Cheap Trick, “I Want You to Want Me” (1979)
The lead single from Cheap Trick’s second album, 1977’s In Color, “I Want You to Want Me,” did not make a relevant effect. It only became the band’s real hit when they performed it at Budokan, which bagged them a gold-selling No. 7 Billboard 200 blockbuster.
Pat Travers Band, “Boom Boom (Out Go the Lights)” (1979)
The live performance of this song was captured at the beginning of 1979. It went platinum and helped Little Walter’s “Boom Boom (Out Go the Lights)” reach the Top 20.
Eagles, “Seven Bridges Road” (1980)
Eagles Live recorded a performance of the song on July 28, 1980, as part of a three-night performance at the Santa Monica Civic Auditorium in California. The song was performed in an arrangement taken from Iain Matthews’ 1973 album Valley Hi, which peaked at No. 21 on the Billboard Hot 100. The Eagles later broke up and came back together, playing “Seven Bridges Road” on occasion starting in 1999.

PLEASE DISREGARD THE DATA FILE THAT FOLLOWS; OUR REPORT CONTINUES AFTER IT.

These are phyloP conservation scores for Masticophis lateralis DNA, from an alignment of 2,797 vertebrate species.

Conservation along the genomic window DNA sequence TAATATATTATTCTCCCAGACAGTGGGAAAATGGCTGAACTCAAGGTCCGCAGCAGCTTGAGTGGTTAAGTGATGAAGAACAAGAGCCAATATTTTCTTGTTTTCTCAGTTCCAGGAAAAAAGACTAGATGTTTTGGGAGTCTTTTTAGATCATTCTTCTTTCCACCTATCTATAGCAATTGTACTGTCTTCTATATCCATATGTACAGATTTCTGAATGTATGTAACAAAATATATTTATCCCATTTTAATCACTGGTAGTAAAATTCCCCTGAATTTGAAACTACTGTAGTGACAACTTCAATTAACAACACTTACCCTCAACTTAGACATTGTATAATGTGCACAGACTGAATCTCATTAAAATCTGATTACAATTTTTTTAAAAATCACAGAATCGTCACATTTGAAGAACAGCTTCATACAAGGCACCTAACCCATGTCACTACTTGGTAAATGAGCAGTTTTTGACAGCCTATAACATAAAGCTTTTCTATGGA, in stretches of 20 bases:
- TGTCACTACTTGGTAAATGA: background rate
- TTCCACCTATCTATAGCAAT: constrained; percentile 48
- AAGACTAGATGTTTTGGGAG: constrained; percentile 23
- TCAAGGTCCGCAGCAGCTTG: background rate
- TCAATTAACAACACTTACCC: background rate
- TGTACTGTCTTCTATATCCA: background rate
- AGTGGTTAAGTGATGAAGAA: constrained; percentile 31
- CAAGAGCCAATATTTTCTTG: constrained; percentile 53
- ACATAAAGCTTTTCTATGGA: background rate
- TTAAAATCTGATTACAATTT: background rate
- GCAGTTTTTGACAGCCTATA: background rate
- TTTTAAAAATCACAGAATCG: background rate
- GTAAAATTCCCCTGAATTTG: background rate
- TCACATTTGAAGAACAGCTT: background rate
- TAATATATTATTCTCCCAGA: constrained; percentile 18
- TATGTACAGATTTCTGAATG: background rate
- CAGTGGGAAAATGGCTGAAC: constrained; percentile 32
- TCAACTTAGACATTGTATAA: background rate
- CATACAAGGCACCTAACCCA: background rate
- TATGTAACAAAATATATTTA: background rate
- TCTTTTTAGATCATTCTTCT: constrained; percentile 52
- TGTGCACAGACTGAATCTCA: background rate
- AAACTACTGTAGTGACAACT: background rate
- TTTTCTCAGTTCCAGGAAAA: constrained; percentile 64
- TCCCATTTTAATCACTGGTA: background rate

Bob Seger & the Silver Bullet Band, “Tryin’ to Live My Life Without You” (1981)
On his second live album, Seger added this 1972 Otis Clay single to his performances in support of the Against the Wind album in 1980. Through his 1980 performance wherein Seger did a rendition of this “old Memphis tune,” as he dubbed it in his introduction, reached No. 5, while Clay’s original peaked at No. 102 on the Billboard Hot 100 and No. 24 on the Hot Soul Singles chart.
Bruce Springsteen, “War” (1986)